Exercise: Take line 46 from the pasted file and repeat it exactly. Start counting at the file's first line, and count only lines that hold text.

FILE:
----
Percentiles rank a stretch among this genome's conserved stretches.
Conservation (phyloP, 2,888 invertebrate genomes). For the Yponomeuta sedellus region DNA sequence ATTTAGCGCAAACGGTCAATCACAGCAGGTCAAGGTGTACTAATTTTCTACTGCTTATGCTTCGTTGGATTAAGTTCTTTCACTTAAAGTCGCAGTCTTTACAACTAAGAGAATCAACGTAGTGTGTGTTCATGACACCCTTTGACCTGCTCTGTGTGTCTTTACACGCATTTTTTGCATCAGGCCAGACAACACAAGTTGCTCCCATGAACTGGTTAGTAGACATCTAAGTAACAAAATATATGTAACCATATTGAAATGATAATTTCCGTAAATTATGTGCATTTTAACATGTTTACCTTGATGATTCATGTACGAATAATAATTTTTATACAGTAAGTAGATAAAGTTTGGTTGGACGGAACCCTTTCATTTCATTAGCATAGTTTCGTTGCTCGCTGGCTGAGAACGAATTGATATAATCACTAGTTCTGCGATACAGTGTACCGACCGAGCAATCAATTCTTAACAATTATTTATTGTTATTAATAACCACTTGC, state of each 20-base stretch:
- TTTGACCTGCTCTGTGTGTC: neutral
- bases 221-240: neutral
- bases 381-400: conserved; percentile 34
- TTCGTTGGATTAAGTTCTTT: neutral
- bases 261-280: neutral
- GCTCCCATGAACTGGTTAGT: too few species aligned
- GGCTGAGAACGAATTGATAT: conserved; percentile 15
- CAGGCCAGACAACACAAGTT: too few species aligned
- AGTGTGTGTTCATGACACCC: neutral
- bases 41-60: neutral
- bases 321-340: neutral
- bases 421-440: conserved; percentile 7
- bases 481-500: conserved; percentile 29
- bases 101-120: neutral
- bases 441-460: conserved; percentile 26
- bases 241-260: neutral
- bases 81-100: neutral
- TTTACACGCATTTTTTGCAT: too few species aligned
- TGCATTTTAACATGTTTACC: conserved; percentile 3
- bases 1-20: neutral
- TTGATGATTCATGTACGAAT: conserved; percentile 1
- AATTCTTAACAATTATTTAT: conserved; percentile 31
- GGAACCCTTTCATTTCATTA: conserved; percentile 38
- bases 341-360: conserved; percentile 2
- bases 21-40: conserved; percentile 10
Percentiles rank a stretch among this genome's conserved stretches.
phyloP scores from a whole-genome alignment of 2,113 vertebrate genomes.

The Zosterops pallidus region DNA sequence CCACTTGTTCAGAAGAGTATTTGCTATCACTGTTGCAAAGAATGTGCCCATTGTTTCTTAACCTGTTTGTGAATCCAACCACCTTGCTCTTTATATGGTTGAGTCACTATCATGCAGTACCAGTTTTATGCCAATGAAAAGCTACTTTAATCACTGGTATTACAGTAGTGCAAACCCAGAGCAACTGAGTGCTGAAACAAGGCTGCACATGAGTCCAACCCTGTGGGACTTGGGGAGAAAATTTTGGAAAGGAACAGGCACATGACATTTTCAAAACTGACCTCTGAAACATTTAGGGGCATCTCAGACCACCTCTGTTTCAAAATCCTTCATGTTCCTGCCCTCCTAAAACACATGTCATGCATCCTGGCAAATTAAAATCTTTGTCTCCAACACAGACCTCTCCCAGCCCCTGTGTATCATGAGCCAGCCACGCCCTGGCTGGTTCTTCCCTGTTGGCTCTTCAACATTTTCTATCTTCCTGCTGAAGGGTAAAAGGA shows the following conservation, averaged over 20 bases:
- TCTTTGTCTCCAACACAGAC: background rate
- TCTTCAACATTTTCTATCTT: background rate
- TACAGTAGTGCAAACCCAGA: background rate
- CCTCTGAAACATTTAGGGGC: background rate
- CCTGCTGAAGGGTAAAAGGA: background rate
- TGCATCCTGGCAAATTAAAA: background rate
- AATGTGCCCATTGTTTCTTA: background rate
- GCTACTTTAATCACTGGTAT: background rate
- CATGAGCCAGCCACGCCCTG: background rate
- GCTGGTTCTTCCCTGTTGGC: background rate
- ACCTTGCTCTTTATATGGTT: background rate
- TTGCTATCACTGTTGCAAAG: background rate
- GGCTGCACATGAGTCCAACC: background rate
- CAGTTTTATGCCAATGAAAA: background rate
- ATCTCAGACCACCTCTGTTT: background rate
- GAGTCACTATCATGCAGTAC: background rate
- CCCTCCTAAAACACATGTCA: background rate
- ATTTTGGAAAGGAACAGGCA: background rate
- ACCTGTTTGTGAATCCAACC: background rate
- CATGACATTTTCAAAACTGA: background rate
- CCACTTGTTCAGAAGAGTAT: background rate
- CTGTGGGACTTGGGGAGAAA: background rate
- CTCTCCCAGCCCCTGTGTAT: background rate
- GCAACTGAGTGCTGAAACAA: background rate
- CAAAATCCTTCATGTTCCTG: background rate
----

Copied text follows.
- GAGTCACTATCATGCAGTAC: background rate